Vitamin C is surely one of the most important nutrients for our health. Its powerful antioxidant qualities support our skin, bones, metabolism, and immune function; it supports our hearts and cardiovascular systems and helps healthy aging. Source Naturals now introduces Systemic C, an enhanced, upgraded vitamin C for even greater antioxidant benefits.
The unique blend of nutrients in Systemic C is designed to reactivate and recycle vitamin C in the body to provide increased antioxidant activity. Compounds including alpha-lipoic acid, N-acetyl cysteine, quercetin, and grape seed extract add additional antioxidant protection for your body. The vitamin C in this formula is a non-acidic form, calcium ascorbate, a great benefit to all who have sensitivities to ascorbic acid.
Source Naturals is pleased to present you with Systemic C, the non-acidic vitamin C, with enhanced antioxidant activity.
Free Radicals and Antioxidants
Modern life, with our constant bombardment by pollutants, excess sunlight, unnatural foods, chemical toxins, and electromagnetic radiation, produces damaging free radicals. Free radicals are also natural byproducts of such physical processes as respiration and mitochondrial energy generation. Free radicals are unstable molecules. Because they seek stability, they damage cells and tissues as they steal electrons from other, healthy molecules. As more molecules damage others, a cascade effect begins. This can result in signs of aging, cellular imbalances and many other health concerns.
Combating free radicals are antioxidants. An antioxidant is a molecular compound that readily lets go of its outer electron, which it donates to the free radical. This process completes and stabilizes the free radical, so it no longer has the need to find an electron from another molecule that is a part of healthy tissue. Our bodies produce natural antioxidants, but this process decreases as we age.
The Benefits of Vitamin C
For decades, the conventional means of obtaining sufficient vitamin C was through ascorbic acid, the pure six-carbon hexose derivative. Now, however, because of the importance of vitamin C, scientists may have discovered a means of helping the body obtain more vitamin C for increased antioxidant protection. Nutrients added to vitamin C may “recycle” vitamin C that has been spent (oxidized) after neutralizing free radicals, by putting it back to work protecting your cells.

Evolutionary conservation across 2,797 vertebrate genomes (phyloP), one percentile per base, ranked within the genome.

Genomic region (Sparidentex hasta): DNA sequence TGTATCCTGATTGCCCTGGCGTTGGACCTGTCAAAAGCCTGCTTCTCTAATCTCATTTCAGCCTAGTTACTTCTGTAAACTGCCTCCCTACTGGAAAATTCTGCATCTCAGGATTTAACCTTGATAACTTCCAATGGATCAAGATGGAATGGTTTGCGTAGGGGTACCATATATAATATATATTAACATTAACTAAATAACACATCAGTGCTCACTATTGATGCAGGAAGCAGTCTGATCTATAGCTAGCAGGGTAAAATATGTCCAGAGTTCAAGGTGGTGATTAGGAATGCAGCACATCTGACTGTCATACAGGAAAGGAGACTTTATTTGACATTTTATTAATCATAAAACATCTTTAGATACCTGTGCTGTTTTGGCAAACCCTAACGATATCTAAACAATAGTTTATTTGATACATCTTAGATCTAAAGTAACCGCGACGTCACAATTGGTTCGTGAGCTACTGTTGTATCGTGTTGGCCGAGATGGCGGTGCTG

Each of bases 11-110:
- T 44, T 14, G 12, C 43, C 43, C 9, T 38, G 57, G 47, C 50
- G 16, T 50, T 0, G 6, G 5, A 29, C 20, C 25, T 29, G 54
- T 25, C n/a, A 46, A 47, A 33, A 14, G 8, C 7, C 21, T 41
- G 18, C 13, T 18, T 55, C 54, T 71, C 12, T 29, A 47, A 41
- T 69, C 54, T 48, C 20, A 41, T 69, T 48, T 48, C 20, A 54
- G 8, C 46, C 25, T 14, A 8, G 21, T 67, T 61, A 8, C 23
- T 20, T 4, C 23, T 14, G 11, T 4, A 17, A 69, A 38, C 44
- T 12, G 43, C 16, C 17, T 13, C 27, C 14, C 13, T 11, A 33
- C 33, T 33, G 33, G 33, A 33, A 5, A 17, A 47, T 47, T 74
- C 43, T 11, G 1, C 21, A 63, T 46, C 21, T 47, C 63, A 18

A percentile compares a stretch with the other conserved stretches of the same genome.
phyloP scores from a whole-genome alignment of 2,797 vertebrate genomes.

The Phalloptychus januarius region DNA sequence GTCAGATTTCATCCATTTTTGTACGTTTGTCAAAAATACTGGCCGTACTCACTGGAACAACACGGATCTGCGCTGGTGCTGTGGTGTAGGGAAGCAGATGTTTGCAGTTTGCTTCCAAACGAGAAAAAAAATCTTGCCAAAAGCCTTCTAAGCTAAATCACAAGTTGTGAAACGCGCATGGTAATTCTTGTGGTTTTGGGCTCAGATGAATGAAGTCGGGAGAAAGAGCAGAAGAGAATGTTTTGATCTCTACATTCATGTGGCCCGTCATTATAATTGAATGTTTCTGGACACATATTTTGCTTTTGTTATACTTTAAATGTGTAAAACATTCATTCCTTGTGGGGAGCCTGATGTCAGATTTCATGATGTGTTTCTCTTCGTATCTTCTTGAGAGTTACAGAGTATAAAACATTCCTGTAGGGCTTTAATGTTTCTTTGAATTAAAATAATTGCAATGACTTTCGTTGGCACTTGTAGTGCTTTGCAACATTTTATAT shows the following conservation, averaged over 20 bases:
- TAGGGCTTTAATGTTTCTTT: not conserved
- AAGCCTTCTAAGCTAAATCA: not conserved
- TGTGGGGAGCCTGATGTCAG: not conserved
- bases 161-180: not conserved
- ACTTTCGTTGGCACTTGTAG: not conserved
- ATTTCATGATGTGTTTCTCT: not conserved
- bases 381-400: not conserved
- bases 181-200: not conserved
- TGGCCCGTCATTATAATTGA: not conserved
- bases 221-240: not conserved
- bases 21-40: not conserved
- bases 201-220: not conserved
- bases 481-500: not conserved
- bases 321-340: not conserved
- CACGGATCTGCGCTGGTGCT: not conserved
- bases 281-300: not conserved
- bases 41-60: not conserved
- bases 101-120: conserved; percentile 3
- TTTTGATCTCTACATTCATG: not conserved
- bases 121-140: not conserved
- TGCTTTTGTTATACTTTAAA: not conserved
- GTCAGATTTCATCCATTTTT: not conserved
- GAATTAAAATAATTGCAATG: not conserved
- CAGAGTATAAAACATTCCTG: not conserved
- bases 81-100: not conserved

Systemic C combines vitamin C from calcium ascorbate with highly powerful antioxidant compounds that are intended to heighten its benefits:
• Alpha-Lipoic Acid, a renowned antioxidant, scavenges hydroxyl radicals, nitric oxide, peroxynitrite, hydrogen peroxide hypochlorite, serperoxide and peroxyl free radicals.
• N-Acetyl Cysteine replenishes intracellular glutathione depleted by free radicals such as hydrogen peroxide and hydroxyl radicals.
Quercetin has metal-chelating and stabilizing properties. It is also a strong inhibitor of lipid peroxidation through scavenging of peroxide radicals, which strongly oxidize and deplete ascorbic acid.
• Grape Seed Extract: The proanthocyanidins in grape seed extract inhibit the production of free radicals, thereby increasing the function of the cells’ own antioxidants, such as glutathione and ascorbic acid. The evidence and scientific research continue to mount in worldwide clinical exams and tests: vitamin C is one of the most important benefits to your health available today. In the SystemiCare model of health care, seven of the twelve deep metabolic systems—Inflammation Response, Antioxidant Defense, Circulation, Immunity, Liver/ Detox, Metabolism/Hormones, Structure/ Connective Tissue—are positively supported by this phenomenal vitamin. It is an unparalleled key to health and well-being.
Jones, W, et al. (2002) Uptake, Recycling and Antioxidant Actions of Alpha-Lipoic Acid in Endothelial Cells. Free Radical Biology and Medicine. 33:83-93.
May, JM, et al. (2004) Human Erythrocyte Recycling of Ascorbic Acid. Journal of Biological Chemistry. 279:14975-14982.
Baker, EM, et al. (1966) Ascorbic Acid Metabolism in Man. American Journal of Clinical Nutrition. 19:371-378.
Lo Nostro, P (1997) Chemical and Biological Properties of Vitamin C: Supramolecular Aggregates from Vitamin C Derivatives: Structure and Properties. Internet Journal of Science-Biological Chemistry. http://www.netsci-journal.com/97v4/97014/index.htm .